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Why real-time AI remains a challenge

Wed, 1st Aug 2018
FYI, this story is more than a year old

Raise the possibility of real-time Artificial Intelligence (AI) and the issue of processing power inevitably follows hot on its heels.

But while extracting actionable insights in the shortest possible timeis a business imperative for organisations that hope to remain competitive, computing power is only part of the challenge.

According to the 2016 Gartner Market Guide for Self-Service Data Preparation analytics users spend the majority of their time either preparing data for analysis or waiting for data to be prepared for them.

This exposes a crucial but often overlooked aspect of the data processing function – data quality. It is imperative that the insights gained from analytics and AI are not just quick, but also accurate and reliable.

Staying ahead

Why does speed matter? Quite simply because markets move fast and databases decay – at the rate of more than 20% a year, according to one report. To get relevant actionable insights, businesses need to keep up by replacing obsolete data with current data as quickly as possible.

With data informing every aspect of operations – it's already been deployed in some form by nine in 10 leaders of large Australian businesses, according to 2018 research from Infosys – ensuring data quality is paramount. Real-time analytics and AI help organisations adjust offers and pricing to current market events, target new and existing customers with tailored options and respond to competitors' offerings.

The ability for employees to access data on demand is key to a successful AI strategy. This is why self-service analytics, cloud-based data access, data preparation and data integration are so important for today's businesses. With more data in the cloud than ever before, companies need to take a new, cloud-first approach to data management. In an ideal world, this involves creating a carefully balanced data environment which ensures data privacy and protection, while offering the right people the access they need, when they need it.

Eliminating poor data

Gartner estimates poor data costs organisations, on average, $15 million every year. The Harvard Business Review credits this to what it dubs “hidden data factories”, where departments end up having to check and correct data that's already ‘in the system'.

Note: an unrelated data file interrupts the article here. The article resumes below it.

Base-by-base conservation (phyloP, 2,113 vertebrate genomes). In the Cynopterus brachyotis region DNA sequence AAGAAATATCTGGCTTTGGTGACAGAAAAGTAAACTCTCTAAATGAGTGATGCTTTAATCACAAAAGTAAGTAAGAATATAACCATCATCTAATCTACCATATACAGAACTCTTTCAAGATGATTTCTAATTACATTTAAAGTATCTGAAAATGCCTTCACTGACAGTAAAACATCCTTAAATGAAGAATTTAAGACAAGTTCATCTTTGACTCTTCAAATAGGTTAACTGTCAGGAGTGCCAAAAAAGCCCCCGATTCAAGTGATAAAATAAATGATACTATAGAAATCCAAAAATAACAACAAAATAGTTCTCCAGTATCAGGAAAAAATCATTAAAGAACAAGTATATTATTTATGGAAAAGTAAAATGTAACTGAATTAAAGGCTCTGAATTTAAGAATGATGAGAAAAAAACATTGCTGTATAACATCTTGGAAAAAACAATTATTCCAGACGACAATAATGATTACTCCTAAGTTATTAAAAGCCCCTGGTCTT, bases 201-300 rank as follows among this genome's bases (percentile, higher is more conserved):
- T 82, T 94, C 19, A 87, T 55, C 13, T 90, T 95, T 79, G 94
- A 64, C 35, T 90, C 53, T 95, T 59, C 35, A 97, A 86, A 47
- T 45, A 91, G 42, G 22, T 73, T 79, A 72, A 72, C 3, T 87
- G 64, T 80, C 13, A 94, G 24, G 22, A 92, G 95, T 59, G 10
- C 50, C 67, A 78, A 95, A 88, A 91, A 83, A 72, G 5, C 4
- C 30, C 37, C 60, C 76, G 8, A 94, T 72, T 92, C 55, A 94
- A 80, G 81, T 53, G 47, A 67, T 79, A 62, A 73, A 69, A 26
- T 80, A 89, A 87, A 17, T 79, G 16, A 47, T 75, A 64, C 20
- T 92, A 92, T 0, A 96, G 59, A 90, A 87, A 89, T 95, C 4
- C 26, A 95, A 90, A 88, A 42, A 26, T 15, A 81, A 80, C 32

In a world where data has been termed the ‘new oil', it makes sense for businesses to ensure their information is top quality but current processes for doing so are tedious and inefficient. Data deluge, in the form of vast amounts of unstructured, unvetted data, leads to organisations only mining a fraction of what's available to them. And if data scientists do invest significant time refining and preparing data, the insights gleaned may no longer be timely.

Adopting an augmented intelligence approach

When it comes to exploiting structured data, de-duplication of databases is a critical but time-consuming task. AI can be used to slash the time this takes by cleansing duplicated data sets, provided the data is perfect. Unfortunately, in the real world, it rarely is. In many scenarios, augmented intelligence – a combination of AI and human smarts – is likely to be called for.

Here's an example of how it can work. Natural Language Processing (NLP) makes it possible to teach machines to understand natural human language, whether verbal or written, within unstructured data sets. By extracting information, including names and phone numbers, from unstructured data sets such as email threads and notes pages, NLP can contribute to a data quality strategy.

This practice can be employed to good effect in what could be dubbed the ‘lazy sales rep' scenario. The Salesforce system is commonly used to store useful information such as phone numbers and job titles but until now this data has been largely unexploited. Harnessing AI can change this. By labelling words within an unstructured data set, users can give analytics programs the information that's needed to automate tasks and extend the outcomes of certain labels across larger data sets.

The upshot of this is that previously unexploited data can be put to use within the business. It's an example of humans helping machines to help humans – or augmented intelligence in action.

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